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Ukraine war: Accept our terms or brace for the worst, Putin tells Kyiv

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By AP  with Euronews
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Vladimir Putin gestures as he speaks to members of the State Duma and the Federal Assembly of The Russian Federation in the Kremlin in Moscow, Russia, Thursday, July 7, 2022.
Vladimir Putin gestures as he speaks to members of the State Duma and the Federal Assembly of The Russian Federation in the Kremlin in Moscow, Russia, Thursday, July 7, 2022.   -   Copyright  Alexei Nikolsky, Sputnik, Kremlin Pool Photo via AP

Russian President Vladimir Putin on Thursday warned Kyiv that it should quickly accept Moscow's terms or brace for the worst, adding ominously that Russia has barely started its action in the country.

Speaking at a meeting with leaders of the Kremlin-controlled Russian parliament, Putin accused Western allies of fueling the hostilities, charging that "the West wants to fight us until the last Ukrainian.”

“It's a tragedy for the Ukrainian people, but it looks like it's heading in that direction,” he added.

Negotiation table

Putin declared that Russia was ready to sit down for talks to end the fighting, saying that “those who refuse to do so should know that the longer it lasts the more difficult it will be for them to make a deal with us.”

“We are hearing that they want to defeat us on the battlefield,” he said. “Let them try.”

The Kremlin has previously demanded that Kyiv acknowledge Russian sovereignty over the Crimean Peninsula, which it annexed in 2014, as well as recognise the independence of Moscow-backed separatist regions in eastern Ukraine.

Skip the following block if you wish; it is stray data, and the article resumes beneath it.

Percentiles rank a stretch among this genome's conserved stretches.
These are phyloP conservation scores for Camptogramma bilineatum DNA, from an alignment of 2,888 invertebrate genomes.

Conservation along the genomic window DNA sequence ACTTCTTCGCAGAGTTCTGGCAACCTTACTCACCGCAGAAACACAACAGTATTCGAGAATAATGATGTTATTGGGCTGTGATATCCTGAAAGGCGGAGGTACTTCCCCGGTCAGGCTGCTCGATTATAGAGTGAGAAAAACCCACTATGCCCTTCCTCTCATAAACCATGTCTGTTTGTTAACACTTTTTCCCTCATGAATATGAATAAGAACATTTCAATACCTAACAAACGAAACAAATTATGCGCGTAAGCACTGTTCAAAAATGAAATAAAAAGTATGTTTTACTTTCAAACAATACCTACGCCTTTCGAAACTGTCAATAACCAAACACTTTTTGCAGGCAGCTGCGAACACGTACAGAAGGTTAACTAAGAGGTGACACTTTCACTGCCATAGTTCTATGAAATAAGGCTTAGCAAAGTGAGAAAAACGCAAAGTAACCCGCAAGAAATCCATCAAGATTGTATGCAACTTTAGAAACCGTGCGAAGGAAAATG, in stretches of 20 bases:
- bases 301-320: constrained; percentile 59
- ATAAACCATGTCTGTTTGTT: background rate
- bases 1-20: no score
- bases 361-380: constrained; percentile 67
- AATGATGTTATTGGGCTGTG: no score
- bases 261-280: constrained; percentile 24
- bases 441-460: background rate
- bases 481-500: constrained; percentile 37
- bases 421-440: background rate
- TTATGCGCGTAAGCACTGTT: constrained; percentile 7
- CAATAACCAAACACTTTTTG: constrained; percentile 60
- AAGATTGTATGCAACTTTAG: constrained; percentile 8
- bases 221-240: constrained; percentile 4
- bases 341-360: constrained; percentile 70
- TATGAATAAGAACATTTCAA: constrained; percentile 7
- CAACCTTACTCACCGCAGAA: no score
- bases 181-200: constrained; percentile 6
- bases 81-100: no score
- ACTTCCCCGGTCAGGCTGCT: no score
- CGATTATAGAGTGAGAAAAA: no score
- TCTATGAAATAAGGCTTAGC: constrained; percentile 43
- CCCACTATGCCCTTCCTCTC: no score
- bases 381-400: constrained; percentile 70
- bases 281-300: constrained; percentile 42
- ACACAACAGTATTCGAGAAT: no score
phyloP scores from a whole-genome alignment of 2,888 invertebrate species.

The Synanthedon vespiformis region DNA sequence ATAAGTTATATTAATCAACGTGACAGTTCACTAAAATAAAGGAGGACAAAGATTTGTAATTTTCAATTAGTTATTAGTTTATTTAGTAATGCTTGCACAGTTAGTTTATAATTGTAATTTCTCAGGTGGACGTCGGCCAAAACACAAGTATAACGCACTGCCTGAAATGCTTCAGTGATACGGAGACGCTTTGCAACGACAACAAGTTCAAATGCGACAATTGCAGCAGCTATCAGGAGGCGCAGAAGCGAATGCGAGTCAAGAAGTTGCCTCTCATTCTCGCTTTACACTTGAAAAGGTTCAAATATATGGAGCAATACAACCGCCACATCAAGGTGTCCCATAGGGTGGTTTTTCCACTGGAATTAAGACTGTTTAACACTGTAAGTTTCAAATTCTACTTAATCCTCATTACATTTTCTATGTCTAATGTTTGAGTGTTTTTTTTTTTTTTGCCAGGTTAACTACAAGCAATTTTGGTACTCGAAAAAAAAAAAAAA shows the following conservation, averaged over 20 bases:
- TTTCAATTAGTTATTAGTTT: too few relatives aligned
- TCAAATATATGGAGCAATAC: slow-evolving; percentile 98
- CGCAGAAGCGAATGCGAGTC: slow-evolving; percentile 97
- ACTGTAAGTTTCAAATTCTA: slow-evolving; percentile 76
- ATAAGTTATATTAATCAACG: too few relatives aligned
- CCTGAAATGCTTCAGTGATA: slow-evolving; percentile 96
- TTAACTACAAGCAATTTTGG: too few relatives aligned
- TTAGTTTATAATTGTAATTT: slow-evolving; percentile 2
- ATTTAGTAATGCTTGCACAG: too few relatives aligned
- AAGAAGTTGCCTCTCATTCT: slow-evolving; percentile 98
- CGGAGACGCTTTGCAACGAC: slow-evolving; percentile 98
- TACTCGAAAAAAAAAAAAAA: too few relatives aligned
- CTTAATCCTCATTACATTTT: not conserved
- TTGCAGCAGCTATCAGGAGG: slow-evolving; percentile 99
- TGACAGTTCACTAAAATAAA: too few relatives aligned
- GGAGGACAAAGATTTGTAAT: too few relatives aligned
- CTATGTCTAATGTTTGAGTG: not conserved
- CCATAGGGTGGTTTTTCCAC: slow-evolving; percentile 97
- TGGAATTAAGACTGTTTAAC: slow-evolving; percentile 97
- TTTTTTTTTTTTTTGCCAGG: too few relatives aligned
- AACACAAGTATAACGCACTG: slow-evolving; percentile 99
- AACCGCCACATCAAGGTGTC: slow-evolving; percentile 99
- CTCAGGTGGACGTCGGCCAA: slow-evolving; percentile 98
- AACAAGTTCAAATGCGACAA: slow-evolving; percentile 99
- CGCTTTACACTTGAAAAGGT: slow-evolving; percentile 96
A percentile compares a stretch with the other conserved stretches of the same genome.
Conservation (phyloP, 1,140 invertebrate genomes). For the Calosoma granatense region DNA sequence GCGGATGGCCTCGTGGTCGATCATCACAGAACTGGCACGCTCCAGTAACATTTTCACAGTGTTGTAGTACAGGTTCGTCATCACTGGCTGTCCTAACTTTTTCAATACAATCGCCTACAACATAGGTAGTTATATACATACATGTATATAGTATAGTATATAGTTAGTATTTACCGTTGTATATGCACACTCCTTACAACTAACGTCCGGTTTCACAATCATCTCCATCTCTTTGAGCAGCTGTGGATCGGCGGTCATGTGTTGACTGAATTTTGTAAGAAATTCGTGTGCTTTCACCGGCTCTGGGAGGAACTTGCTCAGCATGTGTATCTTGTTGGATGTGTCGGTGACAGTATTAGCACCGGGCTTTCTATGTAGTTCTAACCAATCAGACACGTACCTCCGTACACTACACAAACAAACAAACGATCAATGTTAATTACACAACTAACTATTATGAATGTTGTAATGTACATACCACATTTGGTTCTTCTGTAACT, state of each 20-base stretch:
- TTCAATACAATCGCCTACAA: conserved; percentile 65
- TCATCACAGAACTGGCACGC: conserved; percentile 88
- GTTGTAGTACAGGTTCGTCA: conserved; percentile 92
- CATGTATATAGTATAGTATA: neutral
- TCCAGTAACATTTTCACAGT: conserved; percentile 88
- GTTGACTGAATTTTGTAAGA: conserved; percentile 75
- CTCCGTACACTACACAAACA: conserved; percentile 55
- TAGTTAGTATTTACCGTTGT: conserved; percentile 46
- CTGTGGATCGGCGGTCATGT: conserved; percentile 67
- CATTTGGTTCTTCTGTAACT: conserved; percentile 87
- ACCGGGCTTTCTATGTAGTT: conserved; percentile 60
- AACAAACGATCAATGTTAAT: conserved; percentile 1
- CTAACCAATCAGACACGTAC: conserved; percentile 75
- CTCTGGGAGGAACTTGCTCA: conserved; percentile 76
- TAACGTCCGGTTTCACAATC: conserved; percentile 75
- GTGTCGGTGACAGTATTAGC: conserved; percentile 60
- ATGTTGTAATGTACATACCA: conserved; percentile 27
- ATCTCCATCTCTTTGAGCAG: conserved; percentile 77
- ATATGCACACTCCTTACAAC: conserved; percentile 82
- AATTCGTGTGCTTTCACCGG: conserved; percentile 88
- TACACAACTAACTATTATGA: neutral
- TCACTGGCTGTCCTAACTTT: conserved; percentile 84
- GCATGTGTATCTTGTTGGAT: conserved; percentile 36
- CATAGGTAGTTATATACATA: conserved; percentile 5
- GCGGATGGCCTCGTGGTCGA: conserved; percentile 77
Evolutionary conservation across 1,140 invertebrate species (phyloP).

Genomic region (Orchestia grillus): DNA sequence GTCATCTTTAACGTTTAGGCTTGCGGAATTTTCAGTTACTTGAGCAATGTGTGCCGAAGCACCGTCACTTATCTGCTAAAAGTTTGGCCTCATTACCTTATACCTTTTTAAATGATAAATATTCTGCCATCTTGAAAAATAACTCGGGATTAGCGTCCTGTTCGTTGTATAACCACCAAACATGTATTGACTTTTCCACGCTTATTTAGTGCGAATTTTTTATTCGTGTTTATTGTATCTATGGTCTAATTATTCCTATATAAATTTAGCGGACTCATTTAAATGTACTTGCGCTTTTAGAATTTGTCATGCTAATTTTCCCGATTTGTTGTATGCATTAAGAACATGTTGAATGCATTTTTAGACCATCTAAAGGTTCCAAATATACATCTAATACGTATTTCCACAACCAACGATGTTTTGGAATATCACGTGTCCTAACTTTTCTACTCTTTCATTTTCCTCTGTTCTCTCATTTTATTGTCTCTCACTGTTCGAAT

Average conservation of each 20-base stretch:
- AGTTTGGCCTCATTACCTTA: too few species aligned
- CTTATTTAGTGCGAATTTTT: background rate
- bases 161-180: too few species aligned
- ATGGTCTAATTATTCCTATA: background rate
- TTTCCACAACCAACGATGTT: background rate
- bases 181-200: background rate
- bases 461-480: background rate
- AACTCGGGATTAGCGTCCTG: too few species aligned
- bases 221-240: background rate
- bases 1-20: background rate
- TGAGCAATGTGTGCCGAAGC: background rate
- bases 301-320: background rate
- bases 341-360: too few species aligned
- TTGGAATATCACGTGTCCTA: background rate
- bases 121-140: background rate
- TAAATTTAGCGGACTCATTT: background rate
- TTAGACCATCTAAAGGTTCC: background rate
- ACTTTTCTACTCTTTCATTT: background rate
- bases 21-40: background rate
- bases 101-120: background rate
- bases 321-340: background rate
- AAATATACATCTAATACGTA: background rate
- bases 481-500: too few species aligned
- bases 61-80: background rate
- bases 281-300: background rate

Moscow has also said in the past that it expected Ukraine to bow to the existing situation on the ground, a reference to other land gains made since Russian troops entered Ukraine on 24 February.

Control of the east

After failing to capture Kyiv and other big cities in Ukraine's northeast early, Russia’s military shifted its focus to the eastern industrial heartland of Donbas, where Moscow-backed separatists have fought Ukrainian troops since 2014.

Earlier this week the Russian military claimed control of Luhansk province, one of two that make up Donbas, and that it is preparing to press its offensive into the second one, Donetsk.

Moscow is expected to try to cut Ukraine off from its Black Sea coast all the way to the Romanian border. If successful, it would deal a crushing blow to the Ukrainian economy and also create a corridor to Moldova’s separatist region of Transnistria, where Russia maintains military forces.

Putin also reaffirmed his long-held claim that the West is using the conflict in Ukraine to try to isolate and weaken Russia.

“They simply don't need such a country as Russia,” he said. “This is why they have used terrorism, separatism and internal destructive forces in our country.”

“The course of history is unstoppable, and attempts by the collective West to enforce its version of the global order are doomed to fail,” Putin added.